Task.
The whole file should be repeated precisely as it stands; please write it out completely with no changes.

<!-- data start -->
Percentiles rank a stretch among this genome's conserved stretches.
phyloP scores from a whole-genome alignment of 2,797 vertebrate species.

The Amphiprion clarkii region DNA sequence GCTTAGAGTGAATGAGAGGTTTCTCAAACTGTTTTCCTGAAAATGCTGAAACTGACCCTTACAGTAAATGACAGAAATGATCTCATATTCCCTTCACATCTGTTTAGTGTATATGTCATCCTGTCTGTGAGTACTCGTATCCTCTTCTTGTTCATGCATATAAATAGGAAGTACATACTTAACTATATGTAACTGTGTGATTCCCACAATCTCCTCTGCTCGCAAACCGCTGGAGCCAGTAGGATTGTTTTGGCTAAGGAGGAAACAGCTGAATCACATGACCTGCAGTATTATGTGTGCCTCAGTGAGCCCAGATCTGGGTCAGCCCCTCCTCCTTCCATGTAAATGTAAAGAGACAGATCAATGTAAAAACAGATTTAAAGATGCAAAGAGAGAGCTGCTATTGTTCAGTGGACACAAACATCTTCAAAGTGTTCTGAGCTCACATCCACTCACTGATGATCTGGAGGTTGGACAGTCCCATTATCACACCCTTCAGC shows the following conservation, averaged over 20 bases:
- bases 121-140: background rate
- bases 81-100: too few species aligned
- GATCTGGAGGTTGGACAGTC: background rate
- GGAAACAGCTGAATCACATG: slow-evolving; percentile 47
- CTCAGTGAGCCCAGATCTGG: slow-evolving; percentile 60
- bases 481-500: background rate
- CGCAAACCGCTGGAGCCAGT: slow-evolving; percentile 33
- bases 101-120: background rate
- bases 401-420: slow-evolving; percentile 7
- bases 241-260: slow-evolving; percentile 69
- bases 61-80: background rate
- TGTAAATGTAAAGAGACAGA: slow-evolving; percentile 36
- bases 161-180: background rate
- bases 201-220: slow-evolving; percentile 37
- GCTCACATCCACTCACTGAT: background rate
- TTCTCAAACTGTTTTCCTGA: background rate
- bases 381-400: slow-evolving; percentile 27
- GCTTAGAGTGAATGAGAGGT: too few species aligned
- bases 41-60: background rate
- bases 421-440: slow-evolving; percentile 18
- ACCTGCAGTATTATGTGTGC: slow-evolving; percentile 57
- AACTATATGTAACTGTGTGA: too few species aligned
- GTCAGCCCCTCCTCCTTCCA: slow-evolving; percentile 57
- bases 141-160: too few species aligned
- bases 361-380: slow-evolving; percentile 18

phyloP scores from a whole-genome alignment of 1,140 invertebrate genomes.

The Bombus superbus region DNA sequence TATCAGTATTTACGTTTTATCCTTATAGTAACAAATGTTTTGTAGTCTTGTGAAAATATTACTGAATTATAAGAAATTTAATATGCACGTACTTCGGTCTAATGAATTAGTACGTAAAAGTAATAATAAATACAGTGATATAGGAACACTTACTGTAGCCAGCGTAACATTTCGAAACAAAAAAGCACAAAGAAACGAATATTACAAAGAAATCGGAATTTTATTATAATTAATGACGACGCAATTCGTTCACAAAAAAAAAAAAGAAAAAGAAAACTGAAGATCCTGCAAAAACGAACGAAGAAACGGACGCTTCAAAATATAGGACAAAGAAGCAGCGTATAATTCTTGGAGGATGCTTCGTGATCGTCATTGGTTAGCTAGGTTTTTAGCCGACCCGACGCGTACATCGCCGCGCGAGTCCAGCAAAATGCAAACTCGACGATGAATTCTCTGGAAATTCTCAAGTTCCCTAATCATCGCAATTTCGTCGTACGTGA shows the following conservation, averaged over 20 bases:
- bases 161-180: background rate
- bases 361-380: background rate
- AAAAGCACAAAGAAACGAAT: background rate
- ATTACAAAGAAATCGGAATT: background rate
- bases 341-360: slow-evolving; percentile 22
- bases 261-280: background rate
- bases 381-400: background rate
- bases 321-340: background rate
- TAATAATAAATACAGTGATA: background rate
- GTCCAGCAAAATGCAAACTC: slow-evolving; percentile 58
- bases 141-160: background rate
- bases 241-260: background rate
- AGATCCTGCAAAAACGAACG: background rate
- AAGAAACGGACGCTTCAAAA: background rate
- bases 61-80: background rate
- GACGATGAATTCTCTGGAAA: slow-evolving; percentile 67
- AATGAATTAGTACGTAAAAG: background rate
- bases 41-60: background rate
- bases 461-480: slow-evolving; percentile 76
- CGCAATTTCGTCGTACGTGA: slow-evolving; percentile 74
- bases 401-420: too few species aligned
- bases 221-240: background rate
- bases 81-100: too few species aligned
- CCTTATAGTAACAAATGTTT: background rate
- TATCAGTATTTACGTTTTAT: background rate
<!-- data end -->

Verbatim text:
Percentiles rank a stretch among this genome's conserved stretches.
phyloP scores from a whole-genome alignment of 2,797 vertebrate species.

The Amphiprion clarkii region DNA sequence GCTTAGAGTGAATGAGAGGTTTCTCAAACTGTTTTCCTGAAAATGCTGAAACTGACCCTTACAGTAAATGACAGAAATGATCTCATATTCCCTTCACATCTGTTTAGTGTATATGTCATCCTGTCTGTGAGTACTCGTATCCTCTTCTTGTTCATGCATATAAATAGGAAGTACATACTTAACTATATGTAACTGTGTGATTCCCACAATCTCCTCTGCTCGCAAACCGCTGGAGCCAGTAGGATTGTTTTGGCTAAGGAGGAAACAGCTGAATCACATGACCTGCAGTATTATGTGTGCCTCAGTGAGCCCAGATCTGGGTCAGCCCCTCCTCCTTCCATGTAAATGTAAAGAGACAGATCAATGTAAAAACAGATTTAAAGATGCAAAGAGAGAGCTGCTATTGTTCAGTGGACACAAACATCTTCAAAGTGTTCTGAGCTCACATCCACTCACTGATGATCTGGAGGTTGGACAGTCCCATTATCACACCCTTCAGC shows the following conservation, averaged over 20 bases:
- bases 121-140: background rate
- bases 81-100: too few species aligned
- GATCTGGAGGTTGGACAGTC: background rate
- GGAAACAGCTGAATCACATG: slow-evolving; percentile 47
- CTCAGTGAGCCCAGATCTGG: slow-evolving; percentile 60
- bases 481-500: background rate
- CGCAAACCGCTGGAGCCAGT: slow-evolving; percentile 33
- bases 101-120: background rate
- bases 401-420: slow-evolving; percentile 7
- bases 241-260: slow-evolving; percentile 69
- bases 61-80: background rate
- TGTAAATGTAAAGAGACAGA: slow-evolving; percentile 36
- bases 161-180: background rate
- bases 201-220: slow-evolving; percentile 37
- GCTCACATCCACTCACTGAT: background rate
- TTCTCAAACTGTTTTCCTGA: background rate
- bases 381-400: slow-evolving; percentile 27
- GCTTAGAGTGAATGAGAGGT: too few species aligned
- bases 41-60: background rate
- bases 421-440: slow-evolving; percentile 18
- ACCTGCAGTATTATGTGTGC: slow-evolving; percentile 57
- AACTATATGTAACTGTGTGA: too few species aligned
- GTCAGCCCCTCCTCCTTCCA: slow-evolving; percentile 57
- bases 141-160: too few species aligned
- bases 361-380: slow-evolving; percentile 18

phyloP scores from a whole-genome alignment of 1,140 invertebrate genomes.

The Bombus superbus region DNA sequence TATCAGTATTTACGTTTTATCCTTATAGTAACAAATGTTTTGTAGTCTTGTGAAAATATTACTGAATTATAAGAAATTTAATATGCACGTACTTCGGTCTAATGAATTAGTACGTAAAAGTAATAATAAATACAGTGATATAGGAACACTTACTGTAGCCAGCGTAACATTTCGAAACAAAAAAGCACAAAGAAACGAATATTACAAAGAAATCGGAATTTTATTATAATTAATGACGACGCAATTCGTTCACAAAAAAAAAAAAGAAAAAGAAAACTGAAGATCCTGCAAAAACGAACGAAGAAACGGACGCTTCAAAATATAGGACAAAGAAGCAGCGTATAATTCTTGGAGGATGCTTCGTGATCGTCATTGGTTAGCTAGGTTTTTAGCCGACCCGACGCGTACATCGCCGCGCGAGTCCAGCAAAATGCAAACTCGACGATGAATTCTCTGGAAATTCTCAAGTTCCCTAATCATCGCAATTTCGTCGTACGTGA shows the following conservation, averaged over 20 bases:
- bases 161-180: background rate
- bases 361-380: background rate
- AAAAGCACAAAGAAACGAAT: background rate
- ATTACAAAGAAATCGGAATT: background rate
- bases 341-360: slow-evolving; percentile 22
- bases 261-280: background rate
- bases 381-400: background rate
- bases 321-340: background rate
- TAATAATAAATACAGTGATA: background rate
- GTCCAGCAAAATGCAAACTC: slow-evolving; percentile 58
- bases 141-160: background rate
- bases 241-260: background rate
- AGATCCTGCAAAAACGAACG: background rate
- AAGAAACGGACGCTTCAAAA: background rate
- bases 61-80: background rate
- GACGATGAATTCTCTGGAAA: slow-evolving; percentile 67
- AATGAATTAGTACGTAAAAG: background rate
- bases 41-60: background rate
- bases 461-480: slow-evolving; percentile 76
- CGCAATTTCGTCGTACGTGA: slow-evolving; percentile 74
- bases 401-420: too few species aligned
- bases 221-240: background rate
- bases 81-100: too few species aligned
- CCTTATAGTAACAAATGTTT: background rate
- TATCAGTATTTACGTTTTAT: background rate